=“No way. I’m afraid he is terrible.”


= Eiken ikkyu ukattan desu tte? Sugoi desu ne.

= “You have passed STEP 1st grade! That’s really something!”

:rrrr: 「いえいえ、まだまだです。」

= Iie madamada desu.

“Oh, I still have a long way to go.”

Note : 英検 = STEP test, English proficiency test in Japan. (STEP : Society for Testing English Proficiency)


 = Goshujin shoushin shitan desutte? Yokatta desune.

“Your husband got promoted, right? I’m very happy for you.”

:rrrr: 「いいえ~…肩書きだけですよ。お給料は何にも変わらないんですから…」

= Iiee katagaki dake desuyo. Okyuuryou wa nanimo kawaranain desu kara…

“Well… it is just a title. His salary won’t change at all so…”


 = Senjitsu wa oishii omiyage wo arigatougozaimashita

“Thank you so much for the delicious souvenir the other day.”

:rrrr: 「いいえ、ちょっとばかりでごめんなさい。」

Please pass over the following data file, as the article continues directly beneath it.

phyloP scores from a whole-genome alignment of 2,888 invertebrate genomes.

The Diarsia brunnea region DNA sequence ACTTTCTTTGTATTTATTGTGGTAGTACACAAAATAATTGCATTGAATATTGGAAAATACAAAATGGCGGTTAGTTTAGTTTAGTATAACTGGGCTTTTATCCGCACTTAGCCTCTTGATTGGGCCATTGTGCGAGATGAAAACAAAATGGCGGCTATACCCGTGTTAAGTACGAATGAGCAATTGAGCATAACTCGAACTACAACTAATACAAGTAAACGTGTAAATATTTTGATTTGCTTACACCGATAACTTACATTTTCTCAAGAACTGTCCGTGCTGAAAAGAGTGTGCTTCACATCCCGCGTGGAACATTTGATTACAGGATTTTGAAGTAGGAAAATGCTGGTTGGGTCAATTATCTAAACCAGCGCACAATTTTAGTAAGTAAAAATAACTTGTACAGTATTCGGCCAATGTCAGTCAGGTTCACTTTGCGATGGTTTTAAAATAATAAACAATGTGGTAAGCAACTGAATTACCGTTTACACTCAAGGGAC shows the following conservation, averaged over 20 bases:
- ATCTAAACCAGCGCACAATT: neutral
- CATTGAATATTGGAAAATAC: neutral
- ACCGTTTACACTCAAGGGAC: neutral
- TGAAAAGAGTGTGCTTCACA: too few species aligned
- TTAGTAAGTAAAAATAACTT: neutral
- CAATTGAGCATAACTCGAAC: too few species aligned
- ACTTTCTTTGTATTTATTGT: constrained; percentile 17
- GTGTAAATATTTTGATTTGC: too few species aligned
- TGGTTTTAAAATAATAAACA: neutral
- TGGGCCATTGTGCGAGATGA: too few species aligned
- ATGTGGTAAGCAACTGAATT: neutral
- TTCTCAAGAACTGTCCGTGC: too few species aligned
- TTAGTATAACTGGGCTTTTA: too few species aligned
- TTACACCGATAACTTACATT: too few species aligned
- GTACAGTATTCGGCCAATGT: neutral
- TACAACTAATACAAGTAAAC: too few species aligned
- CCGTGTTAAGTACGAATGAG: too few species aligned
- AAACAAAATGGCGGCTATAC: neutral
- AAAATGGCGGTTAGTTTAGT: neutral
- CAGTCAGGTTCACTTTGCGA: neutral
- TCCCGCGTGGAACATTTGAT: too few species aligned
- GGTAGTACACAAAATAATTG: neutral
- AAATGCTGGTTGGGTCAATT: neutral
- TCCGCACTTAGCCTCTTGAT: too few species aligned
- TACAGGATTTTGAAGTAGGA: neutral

= Iie chotto bakari de gomennasai.

= “Oh, that was nothing.”


= Ojyousan genki ga iidesu ne. Imaga ichiban kawaii toki desune.

= “Your (little) daughter is very energetic! Isn’t this when they are cutest?”

:rrrr: 「もう本当に手がかかって、目が離せませんよ。」

 = Mou hontou ni tega kakatte me ga hanasemasen.

=“Oh no, she is a handful. I always have to keep my eyes on her.”


= Eigo no hatsuon ga ojouzu desu ne.

= “Your English pronunciation is great!”

:rrrr: 「そんなことありません。全然だめです。まだ勉強しないと…」

= Sonna koto arimasen. Zenzen dame desu. Mada benkyou shinaito.

“No way! Not at all! I still need to study more…”


= Okusan ii kuruma wo kattan desutte?

= “Your wife got a  nice car, right?”

:rrrr: 「いやあ〜、乗りもしないのに、もう何を考えてるんだか…」